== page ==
It also claimed there would be customs declarations, checks and "potentially damaging tariffs", for trade travelling from Great Britain to Northern Ireland.
The withdrawal agreement says that Northern Ireland will continue to follow EU rules on food and manufactured goods, while the rest of the UK will not.
Northern Ireland will also continue to follow EU customs rules and will remain part of the UK's customs territory.
This will lead to customs checks on goods entering Northern Ireland from Great Britain.
Even if a zero tariff trade deal is reached there will still be customs formalities as Northern Ireland will be enforcing the EU's customs rules at its ports.
The EU's rules on "products of animal origin" means that meat, fish and dairy products must enter the EU through border inspection posts where they are subject to document checks, with some selected for physical checks.
When these products are moving from Great Britain to Northern Ireland they would be subject to these checks whether they are travelling to the Republic of Ireland or not.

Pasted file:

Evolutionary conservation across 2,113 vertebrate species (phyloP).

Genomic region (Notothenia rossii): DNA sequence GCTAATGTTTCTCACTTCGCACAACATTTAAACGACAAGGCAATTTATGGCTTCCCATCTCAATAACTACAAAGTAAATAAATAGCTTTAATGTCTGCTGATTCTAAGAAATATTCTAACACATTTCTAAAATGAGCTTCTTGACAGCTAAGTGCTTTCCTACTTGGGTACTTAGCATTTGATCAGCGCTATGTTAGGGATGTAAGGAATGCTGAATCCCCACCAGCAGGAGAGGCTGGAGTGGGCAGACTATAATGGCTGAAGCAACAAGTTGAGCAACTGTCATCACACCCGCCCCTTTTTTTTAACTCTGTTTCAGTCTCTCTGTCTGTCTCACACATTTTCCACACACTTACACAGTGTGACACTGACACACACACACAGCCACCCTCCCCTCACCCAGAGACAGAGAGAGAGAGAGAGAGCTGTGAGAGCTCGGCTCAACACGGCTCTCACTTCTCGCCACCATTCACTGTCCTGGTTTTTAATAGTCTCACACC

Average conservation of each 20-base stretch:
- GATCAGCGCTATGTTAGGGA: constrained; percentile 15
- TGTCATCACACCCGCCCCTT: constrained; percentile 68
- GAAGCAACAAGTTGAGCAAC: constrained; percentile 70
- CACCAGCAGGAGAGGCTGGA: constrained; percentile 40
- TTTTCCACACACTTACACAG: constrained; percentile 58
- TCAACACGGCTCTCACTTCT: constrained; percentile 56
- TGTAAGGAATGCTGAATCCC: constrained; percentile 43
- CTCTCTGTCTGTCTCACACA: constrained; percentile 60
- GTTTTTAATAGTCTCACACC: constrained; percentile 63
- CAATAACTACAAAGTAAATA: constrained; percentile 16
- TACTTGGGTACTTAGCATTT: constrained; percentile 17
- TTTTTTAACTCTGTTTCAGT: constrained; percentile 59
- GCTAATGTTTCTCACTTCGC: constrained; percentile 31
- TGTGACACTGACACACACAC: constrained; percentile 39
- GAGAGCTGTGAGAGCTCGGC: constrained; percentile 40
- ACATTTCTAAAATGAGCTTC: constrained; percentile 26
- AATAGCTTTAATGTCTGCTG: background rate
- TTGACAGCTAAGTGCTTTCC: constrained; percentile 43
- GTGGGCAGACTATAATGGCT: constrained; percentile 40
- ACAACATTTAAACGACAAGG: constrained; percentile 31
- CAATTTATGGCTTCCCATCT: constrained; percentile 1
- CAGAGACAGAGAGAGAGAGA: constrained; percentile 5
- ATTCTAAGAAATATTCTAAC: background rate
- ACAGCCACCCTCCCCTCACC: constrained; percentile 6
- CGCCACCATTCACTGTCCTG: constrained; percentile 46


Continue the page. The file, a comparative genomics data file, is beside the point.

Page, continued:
A zero tariff trade deal would remove costs around products which are deemed "at risk" of entering the EU after travelling from Great Britain to Northern Ireland.
The withdrawal agreement states on customs and movement of goods:
No customs duties shall be payable for a good brought into Northern Ireland from another part of the United Kingdom by direct transport, notwithstanding paragraph 3, unless that good is at risk of subsequently being moved into the Union, whether by itself or forming part of another good following processing.